Bangkok attractions

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Planning your Bangkok visit




Thai Baht (THB)

Dialing code


Time zone

Indochina Time (GMT+7)


Bangkok is buzzing whatever the weather, which tends to hit a sizzling 30°C or higher most days. If you don’t feel like dripping your way through your temple tours and sightseeing spots, avoid April to May, and September to October - the humidity can be unbearable. The hot season runs from March to June, and the rainy season from July to October (never leave the hotel without your umbrella!) and it’s ‘cooler’ than normal between November and February.

Getting around

There’s no shortage of public transport in Bangkok. Taxi drivers love tourists, but make sure the meter is on. The SkyTrain (BTS) is a cheap and efficient way to get between most districts, and the Chao Phrya Express boats run along the river in both directions, offering a more relaxing ride. Tuk tuks are always fun, especially at night when the open-air rush will help to keep you awake longer. It’s another city that never sleeps, so why should you?


Neon signs and a carnival-like atmosphere make Soi Cowboy the place to be after dark. Named after an African-American who opened the first bar here in the early 1970s (famed for his cowboy hats!), this is the district for adult-entertainment. You’ll find more bars, night markets and cheap restaurants along Khao San Road. It might be a major tourist haunt, but it’s a lot of fun... with a lot of rum. Peckish? Try some deep-fried insects. Mmm.

What to do in Bangkok for 3 days

Chatuchak Weekend Market

Over 8,000 market stalls in this sprawling shopper’s paradise offer everything from bargain-rate handbags to gardening tools, to antiques and boiled chicken feet. You can even buy a lizard, cat or tortoise! Chatuchak Weekend Market has reached landmark status as a must-see Bangkok highlight, so clear your Sunday diary, put on your comfiest walking shoes (or just buy another pair there) and get ready to barter like a pro.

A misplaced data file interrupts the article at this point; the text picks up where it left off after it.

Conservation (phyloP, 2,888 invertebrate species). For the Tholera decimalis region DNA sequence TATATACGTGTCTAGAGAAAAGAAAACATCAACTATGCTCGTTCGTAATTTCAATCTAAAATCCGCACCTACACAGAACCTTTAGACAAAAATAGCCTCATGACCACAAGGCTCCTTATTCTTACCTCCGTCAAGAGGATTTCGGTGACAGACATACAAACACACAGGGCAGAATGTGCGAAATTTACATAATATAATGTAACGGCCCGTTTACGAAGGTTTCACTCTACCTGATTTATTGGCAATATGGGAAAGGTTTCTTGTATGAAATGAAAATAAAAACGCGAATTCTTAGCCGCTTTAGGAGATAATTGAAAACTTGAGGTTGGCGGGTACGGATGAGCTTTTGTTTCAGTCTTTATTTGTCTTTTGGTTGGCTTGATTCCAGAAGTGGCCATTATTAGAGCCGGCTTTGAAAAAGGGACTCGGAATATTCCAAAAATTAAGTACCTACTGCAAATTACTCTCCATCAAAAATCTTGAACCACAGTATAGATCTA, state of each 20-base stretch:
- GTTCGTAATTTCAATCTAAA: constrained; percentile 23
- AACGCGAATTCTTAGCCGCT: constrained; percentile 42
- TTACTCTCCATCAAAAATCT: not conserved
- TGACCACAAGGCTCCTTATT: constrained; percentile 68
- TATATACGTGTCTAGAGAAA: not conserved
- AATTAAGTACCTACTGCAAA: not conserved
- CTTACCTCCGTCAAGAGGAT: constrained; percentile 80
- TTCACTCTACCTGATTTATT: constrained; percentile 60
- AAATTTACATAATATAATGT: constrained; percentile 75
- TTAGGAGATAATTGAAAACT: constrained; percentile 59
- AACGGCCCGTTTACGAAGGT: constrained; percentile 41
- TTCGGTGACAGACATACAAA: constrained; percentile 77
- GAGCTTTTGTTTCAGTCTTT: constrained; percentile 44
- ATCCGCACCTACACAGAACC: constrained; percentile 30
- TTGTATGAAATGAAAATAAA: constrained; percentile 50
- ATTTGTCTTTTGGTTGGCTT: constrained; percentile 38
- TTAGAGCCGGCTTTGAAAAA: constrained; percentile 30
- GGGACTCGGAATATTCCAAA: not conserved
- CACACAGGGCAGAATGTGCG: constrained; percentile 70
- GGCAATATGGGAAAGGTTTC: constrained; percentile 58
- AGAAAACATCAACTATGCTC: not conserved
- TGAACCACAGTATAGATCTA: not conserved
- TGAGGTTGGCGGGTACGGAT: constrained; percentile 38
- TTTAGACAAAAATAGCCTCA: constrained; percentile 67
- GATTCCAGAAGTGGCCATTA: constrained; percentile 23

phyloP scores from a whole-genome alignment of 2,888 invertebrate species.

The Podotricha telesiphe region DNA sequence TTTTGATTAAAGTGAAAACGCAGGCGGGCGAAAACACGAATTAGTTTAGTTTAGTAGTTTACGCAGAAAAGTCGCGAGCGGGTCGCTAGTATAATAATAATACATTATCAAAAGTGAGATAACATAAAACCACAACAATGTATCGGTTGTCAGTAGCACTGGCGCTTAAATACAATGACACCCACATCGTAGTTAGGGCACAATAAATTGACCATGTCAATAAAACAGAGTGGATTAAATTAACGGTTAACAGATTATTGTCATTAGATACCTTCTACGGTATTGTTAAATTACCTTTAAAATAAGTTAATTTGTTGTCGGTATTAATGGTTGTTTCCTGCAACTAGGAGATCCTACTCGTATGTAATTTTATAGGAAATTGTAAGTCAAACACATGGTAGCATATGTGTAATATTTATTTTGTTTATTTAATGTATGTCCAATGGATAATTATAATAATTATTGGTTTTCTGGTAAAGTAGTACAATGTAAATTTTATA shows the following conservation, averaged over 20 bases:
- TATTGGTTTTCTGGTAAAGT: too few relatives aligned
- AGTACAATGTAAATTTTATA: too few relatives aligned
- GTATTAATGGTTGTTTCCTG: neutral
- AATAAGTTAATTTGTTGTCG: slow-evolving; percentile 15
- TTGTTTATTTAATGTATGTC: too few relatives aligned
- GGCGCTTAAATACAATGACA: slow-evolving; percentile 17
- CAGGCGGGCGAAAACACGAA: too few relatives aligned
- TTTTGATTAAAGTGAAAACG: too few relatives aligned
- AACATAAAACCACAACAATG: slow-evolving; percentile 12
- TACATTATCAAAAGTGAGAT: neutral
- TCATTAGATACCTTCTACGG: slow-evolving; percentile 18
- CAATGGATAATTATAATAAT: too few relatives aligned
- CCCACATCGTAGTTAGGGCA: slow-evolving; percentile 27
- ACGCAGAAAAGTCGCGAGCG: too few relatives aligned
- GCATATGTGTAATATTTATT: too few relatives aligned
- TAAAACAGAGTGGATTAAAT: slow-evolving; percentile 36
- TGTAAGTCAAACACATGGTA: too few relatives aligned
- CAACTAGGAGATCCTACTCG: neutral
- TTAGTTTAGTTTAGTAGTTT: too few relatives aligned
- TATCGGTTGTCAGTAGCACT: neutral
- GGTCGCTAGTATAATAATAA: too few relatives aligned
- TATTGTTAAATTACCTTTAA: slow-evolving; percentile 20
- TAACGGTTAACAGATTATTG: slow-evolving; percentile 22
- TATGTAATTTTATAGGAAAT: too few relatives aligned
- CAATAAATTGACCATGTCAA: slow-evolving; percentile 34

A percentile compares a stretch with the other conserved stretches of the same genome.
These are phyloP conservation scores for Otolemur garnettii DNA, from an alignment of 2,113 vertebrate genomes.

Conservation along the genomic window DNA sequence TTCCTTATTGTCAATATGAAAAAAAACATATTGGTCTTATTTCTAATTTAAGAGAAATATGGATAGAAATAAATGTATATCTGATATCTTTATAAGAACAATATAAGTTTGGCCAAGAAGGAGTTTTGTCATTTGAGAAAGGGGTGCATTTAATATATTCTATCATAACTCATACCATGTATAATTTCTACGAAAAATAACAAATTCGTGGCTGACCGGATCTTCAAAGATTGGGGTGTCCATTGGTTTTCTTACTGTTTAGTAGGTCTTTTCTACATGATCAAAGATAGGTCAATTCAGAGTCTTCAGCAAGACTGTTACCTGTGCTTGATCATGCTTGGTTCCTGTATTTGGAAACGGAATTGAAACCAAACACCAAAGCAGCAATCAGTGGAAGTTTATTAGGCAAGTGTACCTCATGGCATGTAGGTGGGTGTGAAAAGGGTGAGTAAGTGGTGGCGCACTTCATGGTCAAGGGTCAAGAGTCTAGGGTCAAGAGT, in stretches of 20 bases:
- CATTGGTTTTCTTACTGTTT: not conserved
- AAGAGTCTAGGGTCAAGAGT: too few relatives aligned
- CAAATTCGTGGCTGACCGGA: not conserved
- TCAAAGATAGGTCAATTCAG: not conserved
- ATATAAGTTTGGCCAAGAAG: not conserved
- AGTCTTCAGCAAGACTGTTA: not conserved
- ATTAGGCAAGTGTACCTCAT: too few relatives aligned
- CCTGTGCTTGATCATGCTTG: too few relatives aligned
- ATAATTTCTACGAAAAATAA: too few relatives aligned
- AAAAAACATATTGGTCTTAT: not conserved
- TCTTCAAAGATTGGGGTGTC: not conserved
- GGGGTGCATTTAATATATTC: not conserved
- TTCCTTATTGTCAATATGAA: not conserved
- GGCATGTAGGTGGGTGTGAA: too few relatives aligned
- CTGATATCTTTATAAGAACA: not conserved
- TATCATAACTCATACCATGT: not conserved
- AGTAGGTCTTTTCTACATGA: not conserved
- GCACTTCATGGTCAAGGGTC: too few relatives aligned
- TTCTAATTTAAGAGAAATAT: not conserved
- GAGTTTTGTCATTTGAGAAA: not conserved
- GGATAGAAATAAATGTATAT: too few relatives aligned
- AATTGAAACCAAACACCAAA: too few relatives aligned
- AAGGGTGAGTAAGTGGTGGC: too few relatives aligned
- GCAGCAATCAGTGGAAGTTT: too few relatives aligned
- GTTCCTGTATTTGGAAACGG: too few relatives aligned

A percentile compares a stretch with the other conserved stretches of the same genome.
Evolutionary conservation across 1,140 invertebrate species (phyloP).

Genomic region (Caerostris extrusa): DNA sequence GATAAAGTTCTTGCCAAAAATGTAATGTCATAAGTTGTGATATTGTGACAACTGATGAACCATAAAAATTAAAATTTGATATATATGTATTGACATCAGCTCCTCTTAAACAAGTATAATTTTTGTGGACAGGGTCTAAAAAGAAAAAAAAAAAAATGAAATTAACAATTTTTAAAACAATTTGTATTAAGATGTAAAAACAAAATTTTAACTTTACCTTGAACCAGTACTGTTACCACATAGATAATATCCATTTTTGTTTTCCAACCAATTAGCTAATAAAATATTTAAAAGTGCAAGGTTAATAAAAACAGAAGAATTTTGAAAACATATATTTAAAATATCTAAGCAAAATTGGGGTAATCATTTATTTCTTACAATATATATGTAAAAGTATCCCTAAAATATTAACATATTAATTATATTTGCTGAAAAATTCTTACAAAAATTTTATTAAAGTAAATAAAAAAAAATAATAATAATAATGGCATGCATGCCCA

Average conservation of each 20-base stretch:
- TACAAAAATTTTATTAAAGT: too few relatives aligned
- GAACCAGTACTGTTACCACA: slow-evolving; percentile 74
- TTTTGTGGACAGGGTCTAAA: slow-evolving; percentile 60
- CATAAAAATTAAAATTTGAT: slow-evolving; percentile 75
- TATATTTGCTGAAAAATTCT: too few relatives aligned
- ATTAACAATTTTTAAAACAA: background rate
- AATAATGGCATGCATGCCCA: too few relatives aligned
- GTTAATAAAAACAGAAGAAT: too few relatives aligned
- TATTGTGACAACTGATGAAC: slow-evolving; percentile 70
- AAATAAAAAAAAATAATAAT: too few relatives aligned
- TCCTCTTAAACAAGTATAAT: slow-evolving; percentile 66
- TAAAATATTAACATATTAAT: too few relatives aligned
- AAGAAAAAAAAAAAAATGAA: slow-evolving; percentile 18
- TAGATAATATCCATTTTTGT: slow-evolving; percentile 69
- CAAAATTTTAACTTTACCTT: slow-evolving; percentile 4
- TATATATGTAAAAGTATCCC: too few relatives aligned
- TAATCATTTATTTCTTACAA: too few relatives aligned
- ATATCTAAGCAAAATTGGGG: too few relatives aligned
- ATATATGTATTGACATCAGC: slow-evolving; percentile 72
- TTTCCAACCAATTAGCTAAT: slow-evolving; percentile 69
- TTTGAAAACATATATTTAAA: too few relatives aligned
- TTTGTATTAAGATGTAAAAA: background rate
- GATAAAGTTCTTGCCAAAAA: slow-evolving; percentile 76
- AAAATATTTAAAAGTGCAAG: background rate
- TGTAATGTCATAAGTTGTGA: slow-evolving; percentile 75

Bangkok Khlongs and Canals

Take a canal-side stroll, or board a boat and try to ignore the pungent smell of stagnant water - it’s all part of the charm in what’s called The Venice of the East. This ramshackle network of criss-crossing waterways has been thriving for hundreds of years. Ancient bridges, even more ancient market sellers, crooked houses and the fumes from waterside cooking all add up to a feast for the senses along Bangkok’s Khlongs and canals.

Private Guided Tour of Ayutthaya

The former capital of Thailand glitters with colorful Thai architecture and unmistakably European influences. Taking a guided tour is highly recommended if you want the full details on Ayutthaya’s rich (literally) and royal history. The full day tour around its cool crumbling temples includes a swanky private vehicle, a buffet lunch and a trip back to Bangkok by boat, along the Chao Phraya River.

Jim Thompson House

Housing the art collection of American businessman and architect Jim Thompson, this intricately detailed property will also teach you about the man who single-handedly saved Thailand's silk industry - that’s quite a feat! Thompson disappeared mysteriously in 1967, but his influence on the nation is not forgotten. Witness the mercurial entrepreneur’s Thai treasures and artworks, and get the inside scoop on a tour.

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